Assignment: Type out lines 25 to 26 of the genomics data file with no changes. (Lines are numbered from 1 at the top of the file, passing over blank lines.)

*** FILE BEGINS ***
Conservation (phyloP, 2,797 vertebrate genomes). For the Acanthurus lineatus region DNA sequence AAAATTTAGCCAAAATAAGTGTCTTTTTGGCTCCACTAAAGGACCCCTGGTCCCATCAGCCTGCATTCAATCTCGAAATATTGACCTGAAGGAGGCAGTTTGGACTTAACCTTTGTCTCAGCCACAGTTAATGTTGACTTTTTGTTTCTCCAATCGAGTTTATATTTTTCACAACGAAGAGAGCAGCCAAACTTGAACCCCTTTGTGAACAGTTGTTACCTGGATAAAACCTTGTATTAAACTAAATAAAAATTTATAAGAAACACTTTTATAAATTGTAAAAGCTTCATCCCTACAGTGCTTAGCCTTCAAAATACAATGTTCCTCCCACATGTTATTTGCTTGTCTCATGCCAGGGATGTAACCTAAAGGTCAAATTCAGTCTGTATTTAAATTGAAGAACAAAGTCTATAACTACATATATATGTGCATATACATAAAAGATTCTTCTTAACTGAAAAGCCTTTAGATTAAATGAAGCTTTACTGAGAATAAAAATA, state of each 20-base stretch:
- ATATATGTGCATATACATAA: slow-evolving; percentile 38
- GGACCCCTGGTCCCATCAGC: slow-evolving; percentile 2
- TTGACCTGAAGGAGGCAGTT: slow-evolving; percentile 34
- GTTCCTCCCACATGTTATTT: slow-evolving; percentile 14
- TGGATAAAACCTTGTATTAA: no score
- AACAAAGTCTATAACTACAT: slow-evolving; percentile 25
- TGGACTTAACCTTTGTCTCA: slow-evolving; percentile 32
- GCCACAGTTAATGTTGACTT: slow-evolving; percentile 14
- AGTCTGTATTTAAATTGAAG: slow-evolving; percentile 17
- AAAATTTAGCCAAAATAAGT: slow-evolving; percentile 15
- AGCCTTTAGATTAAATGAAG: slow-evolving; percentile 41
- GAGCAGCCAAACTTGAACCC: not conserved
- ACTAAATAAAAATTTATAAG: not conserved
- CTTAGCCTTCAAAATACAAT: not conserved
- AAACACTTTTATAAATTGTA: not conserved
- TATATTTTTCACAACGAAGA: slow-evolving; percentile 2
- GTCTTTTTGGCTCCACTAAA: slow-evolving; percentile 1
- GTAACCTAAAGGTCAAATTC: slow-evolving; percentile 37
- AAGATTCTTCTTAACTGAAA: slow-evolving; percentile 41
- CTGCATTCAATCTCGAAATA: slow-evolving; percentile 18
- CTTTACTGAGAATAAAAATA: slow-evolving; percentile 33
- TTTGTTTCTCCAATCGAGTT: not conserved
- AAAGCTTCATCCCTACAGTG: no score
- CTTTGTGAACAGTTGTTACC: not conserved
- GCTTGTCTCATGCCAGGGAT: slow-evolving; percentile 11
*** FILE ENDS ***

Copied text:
- CTTTGTGAACAGTTGTTACC: not conserved
- GCTTGTCTCATGCCAGGGAT: slow-evolving; percentile 11